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The Apologists Bible Commentary
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" Worthy are You, our Lord and our God, to receive glory and honor and power; for You created all things, and because of Your will they existed, and were created."
The phrase "our Lord and our God" in
this verse has long been cited by Greek grammarians and scholars as a
parallel to John 20:28. Some who
deny that Thomas is addressing Jesus as "my Lord and my God"
have argued that had Thomas been addressing Jesus, he would have used the
grammatical case known as the 'vocative.' However, in NT Greek, the
nominative case is often used in place of the vocative, as it does
here. This verse demonstrates that Jewish believers in the NT era
were comfortable addressing their Lord and their God in the nominative,
just as Thomas does.
This verse is also significant for the student of Christology because it serves as a parallel to Revelation 5:13. As Richard Bauckham notes, "The the circle [of worship] expands and the myriad of angels join the living creatures and the elders in a form of worship (5:12) clearly parallel to that offered to God (4:11)" (Revelation, p. 60).
Rev 4:11 - Thou art worthy, O Lord, to receive glory honour, and power,.... The Alexandrian copy, and some others, the Complutensian edition, the Vulgate Latin version, and all the Oriental ones, read, "thou art worthy, O Lord, and our God, to receive"; that is, to receive the acknowledgment and ascription of glory, honour, and power; for otherwise God cannot be said to receive these from his creatures, than by their confessing and declaring that they belong unto him: and that for the reasons following...(Gill).
Ò kurios kai Ò qeos `hmwn
hO KURIOS KAI hO QEOS hÊMÔN
the Lord and the God of us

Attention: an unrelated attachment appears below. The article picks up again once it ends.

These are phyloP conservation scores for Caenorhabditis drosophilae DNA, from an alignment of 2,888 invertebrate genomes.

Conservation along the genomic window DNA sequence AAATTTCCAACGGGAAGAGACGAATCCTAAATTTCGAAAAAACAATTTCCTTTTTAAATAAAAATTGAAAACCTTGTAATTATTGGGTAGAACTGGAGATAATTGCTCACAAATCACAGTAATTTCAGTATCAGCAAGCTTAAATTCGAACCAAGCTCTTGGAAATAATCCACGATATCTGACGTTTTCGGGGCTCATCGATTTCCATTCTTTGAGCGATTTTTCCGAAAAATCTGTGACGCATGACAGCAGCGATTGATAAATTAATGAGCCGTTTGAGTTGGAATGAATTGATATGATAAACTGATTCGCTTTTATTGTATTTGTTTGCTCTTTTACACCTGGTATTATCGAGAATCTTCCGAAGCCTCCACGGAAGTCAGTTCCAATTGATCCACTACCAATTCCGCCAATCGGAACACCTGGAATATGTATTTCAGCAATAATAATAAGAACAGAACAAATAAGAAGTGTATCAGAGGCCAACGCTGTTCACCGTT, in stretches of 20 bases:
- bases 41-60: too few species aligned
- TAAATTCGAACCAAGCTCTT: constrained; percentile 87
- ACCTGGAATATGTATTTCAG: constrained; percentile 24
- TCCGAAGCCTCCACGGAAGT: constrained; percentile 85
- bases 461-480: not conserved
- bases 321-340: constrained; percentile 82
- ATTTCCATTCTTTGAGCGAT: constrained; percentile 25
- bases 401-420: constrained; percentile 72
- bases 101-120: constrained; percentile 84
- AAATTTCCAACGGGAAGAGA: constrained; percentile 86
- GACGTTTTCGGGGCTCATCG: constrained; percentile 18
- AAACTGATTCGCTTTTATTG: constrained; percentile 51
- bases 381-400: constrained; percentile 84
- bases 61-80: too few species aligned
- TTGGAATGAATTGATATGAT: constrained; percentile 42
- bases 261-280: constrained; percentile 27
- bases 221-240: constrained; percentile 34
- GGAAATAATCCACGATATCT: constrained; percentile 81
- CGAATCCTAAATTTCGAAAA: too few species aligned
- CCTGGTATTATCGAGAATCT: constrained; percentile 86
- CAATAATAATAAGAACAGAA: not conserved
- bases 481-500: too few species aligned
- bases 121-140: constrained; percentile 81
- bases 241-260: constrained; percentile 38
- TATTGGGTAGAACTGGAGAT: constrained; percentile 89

Nominative for vocative
The nominative for vocative has exactly the same force and meaning as the vocative. This can be seen in numerous parallel passages in the Gospels, in which the vocative appears in one and the nominative in another (see, for example, Matt 27:46 [thee mou, thee mou] and Mark 15:34 [ho theos mou, ho theos mou]).
objection: Some Jehovah's Witnesses have argued that the text of this verse as it appears in the two authoritative Greek New Testaments (UBS4 and NA27) is not supported by the "earliest and best" manuscript evidence. One Witness website puts it this way:
Other Witnesses have stated that Herman Hoskier lists over 60 manuscripts with the KURIE reading "dating from the 4th Century (Concerning the Text of the Apocalypse, Collations of All Existing Available Greek Documents with the Standard Text of Stephen's Third Edition, Together With the Testimony of Versions, Commentaries and Fathers, A complete Conspectus of All Authorities, Vol 2, p. 139).
The Witnesses thus argue on the basis of external evidence (best manuscript attestation) and internal evidence (parallels within Revelation itself) that the vocative reading was most likely the original, and thus cannot be used as a legitimate parallel to John 20:28.
Response: I will address each line of evidence in turn:
External (Textual) Evidence
Both NA27 and UBS4
have ho kurios kai ho theos. Thus, the editorial committees
of both authoritative Greek New Testaments selected this text over the
vocatival variants. While claims can be made by online apologists,